We have a real passion for delivering Maths interventions and we are fortunate enough to work at a school that recognises our strengths, understands our areas of development and supports us in any way they can. For example, we felt that we needed a refresher course to help us update our knowledge on the current interventions we deliver. We knew it was important to revise areas that we were not sure about and address gaps in our delivery. We also believed it would help us to reflect on ourselves and ensure that we are not developing any habits that would be detrimental to the programme delivery. Completing a refresher course (in the first few weeks of September) increased our understanding of the programme and our sense of ownership and responsibility for delivering it. Receiving training early also meant we have been very responsive to the needs of our children; it has been great to see the children we work with make such rapid progress, grow in their confidence and fall back in love with Maths.


The power of the programme


Four of the most powerful tools within these interventions are:

1. The use of assessment gives clarity of starting points.
2. The use of games to embed mathematical skills, strategies and procedures
3. The use of manipulatives and representation to explore mathematical concepts
4. The use of oracy within Mathematics

1. The asssement process for these interventions are rigorous. For 1stClass@Number, we use the Sandwell Early Maths materials and, for Success@Arithmetic, we use a set of diagnostic questions, provided with the materials.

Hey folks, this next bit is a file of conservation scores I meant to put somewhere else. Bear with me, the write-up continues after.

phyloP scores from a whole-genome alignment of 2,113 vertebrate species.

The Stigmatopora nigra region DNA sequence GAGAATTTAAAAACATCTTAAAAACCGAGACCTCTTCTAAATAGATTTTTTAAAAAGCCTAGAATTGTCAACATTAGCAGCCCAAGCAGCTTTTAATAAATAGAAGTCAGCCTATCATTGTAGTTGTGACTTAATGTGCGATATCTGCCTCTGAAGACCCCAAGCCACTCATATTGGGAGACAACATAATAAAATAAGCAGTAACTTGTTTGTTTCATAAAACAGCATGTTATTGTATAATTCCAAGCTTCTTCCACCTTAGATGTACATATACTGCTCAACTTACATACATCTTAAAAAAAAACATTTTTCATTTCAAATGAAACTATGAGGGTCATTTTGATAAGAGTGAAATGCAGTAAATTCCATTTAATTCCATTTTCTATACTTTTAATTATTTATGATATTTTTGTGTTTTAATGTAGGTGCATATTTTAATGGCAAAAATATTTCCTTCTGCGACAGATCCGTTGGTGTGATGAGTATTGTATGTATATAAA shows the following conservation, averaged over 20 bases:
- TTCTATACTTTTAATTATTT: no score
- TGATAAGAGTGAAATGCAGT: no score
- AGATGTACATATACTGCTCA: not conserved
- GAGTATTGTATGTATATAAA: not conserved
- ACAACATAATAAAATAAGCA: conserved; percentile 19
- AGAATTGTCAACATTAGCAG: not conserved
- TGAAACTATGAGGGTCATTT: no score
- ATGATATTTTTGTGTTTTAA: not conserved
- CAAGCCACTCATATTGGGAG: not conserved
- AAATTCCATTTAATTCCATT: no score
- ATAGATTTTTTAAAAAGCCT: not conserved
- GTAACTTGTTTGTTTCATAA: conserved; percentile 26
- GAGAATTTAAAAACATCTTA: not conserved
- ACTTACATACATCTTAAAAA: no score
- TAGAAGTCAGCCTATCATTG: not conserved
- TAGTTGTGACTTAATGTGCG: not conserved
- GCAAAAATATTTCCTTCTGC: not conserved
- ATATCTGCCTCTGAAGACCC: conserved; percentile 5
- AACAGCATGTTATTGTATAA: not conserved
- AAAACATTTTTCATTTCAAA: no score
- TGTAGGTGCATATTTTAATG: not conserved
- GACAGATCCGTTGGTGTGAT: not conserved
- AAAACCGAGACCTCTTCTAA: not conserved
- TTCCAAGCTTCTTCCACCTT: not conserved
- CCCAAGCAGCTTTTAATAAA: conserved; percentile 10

Where possible, we complete the assessment in pairs. This is important because it give us a colleague who can make observations of mathematical behaviour and talk, as we administer the questions. It also gives us someone to discuss our findings with and to unpick what the assessment has revealed. We also love the practical element, embedded within the assessment, which gives children the opportunity to show and explain their thinking.

If you do not have a colleague to work with, we would suggest using an iPad or camera to film the sessions, as when you administer a test alone, there are so many key observations you can miss.

2. The games are such a joy to play with the children because they are a chance to use the skills, strategies and procedures we are developing in the sessions. On many occasions, the children have come to us and asked to play the games, independently, outside of the interventions, because they have learnt so much from them.